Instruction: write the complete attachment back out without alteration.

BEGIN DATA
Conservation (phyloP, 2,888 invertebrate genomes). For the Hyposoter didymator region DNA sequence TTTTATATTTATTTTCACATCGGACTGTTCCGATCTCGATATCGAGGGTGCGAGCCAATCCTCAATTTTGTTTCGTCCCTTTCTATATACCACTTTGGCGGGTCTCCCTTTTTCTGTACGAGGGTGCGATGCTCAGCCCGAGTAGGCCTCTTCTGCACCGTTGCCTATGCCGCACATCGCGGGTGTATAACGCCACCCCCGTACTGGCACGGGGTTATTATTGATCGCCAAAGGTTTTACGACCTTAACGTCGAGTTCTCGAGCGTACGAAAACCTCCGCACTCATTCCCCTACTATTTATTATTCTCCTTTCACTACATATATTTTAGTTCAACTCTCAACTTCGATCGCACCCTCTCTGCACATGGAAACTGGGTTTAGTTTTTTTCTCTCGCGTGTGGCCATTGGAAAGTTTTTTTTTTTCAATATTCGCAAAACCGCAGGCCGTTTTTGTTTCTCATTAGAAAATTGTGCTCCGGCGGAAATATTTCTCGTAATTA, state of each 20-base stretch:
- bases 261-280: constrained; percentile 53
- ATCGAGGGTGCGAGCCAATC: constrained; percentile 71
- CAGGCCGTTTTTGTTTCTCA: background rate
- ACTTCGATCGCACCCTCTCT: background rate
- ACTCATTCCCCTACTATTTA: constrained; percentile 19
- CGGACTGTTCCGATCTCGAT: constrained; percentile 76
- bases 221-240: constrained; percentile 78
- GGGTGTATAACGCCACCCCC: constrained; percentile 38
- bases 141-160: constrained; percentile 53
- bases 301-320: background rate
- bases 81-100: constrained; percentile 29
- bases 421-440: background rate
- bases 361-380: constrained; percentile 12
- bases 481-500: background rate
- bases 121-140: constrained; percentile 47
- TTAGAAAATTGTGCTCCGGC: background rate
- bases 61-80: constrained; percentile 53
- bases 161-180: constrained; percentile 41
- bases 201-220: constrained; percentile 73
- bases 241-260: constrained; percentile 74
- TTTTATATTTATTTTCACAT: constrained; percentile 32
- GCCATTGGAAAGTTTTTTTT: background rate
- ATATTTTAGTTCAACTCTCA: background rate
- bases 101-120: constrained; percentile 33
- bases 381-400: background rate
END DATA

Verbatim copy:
Conservation (phyloP, 2,888 invertebrate genomes). For the Hyposoter didymator region DNA sequence TTTTATATTTATTTTCACATCGGACTGTTCCGATCTCGATATCGAGGGTGCGAGCCAATCCTCAATTTTGTTTCGTCCCTTTCTATATACCACTTTGGCGGGTCTCCCTTTTTCTGTACGAGGGTGCGATGCTCAGCCCGAGTAGGCCTCTTCTGCACCGTTGCCTATGCCGCACATCGCGGGTGTATAACGCCACCCCCGTACTGGCACGGGGTTATTATTGATCGCCAAAGGTTTTACGACCTTAACGTCGAGTTCTCGAGCGTACGAAAACCTCCGCACTCATTCCCCTACTATTTATTATTCTCCTTTCACTACATATATTTTAGTTCAACTCTCAACTTCGATCGCACCCTCTCTGCACATGGAAACTGGGTTTAGTTTTTTTCTCTCGCGTGTGGCCATTGGAAAGTTTTTTTTTTTCAATATTCGCAAAACCGCAGGCCGTTTTTGTTTCTCATTAGAAAATTGTGCTCCGGCGGAAATATTTCTCGTAATTA, state of each 20-base stretch:
- bases 261-280: constrained; percentile 53
- ATCGAGGGTGCGAGCCAATC: constrained; percentile 71
- CAGGCCGTTTTTGTTTCTCA: background rate
- ACTTCGATCGCACCCTCTCT: background rate
- ACTCATTCCCCTACTATTTA: constrained; percentile 19
- CGGACTGTTCCGATCTCGAT: constrained; percentile 76
- bases 221-240: constrained; percentile 78
- GGGTGTATAACGCCACCCCC: constrained; percentile 38
- bases 141-160: constrained; percentile 53
- bases 301-320: background rate
- bases 81-100: constrained; percentile 29
- bases 421-440: background rate
- bases 361-380: constrained; percentile 12
- bases 481-500: background rate
- bases 121-140: constrained; percentile 47
- TTAGAAAATTGTGCTCCGGC: background rate
- bases 61-80: constrained; percentile 53
- bases 161-180: constrained; percentile 41
- bases 201-220: constrained; percentile 73
- bases 241-260: constrained; percentile 74
- TTTTATATTTATTTTCACAT: constrained; percentile 32
- GCCATTGGAAAGTTTTTTTT: background rate
- ATATTTTAGTTCAACTCTCA: background rate
- bases 101-120: constrained; percentile 33
- bases 381-400: background rate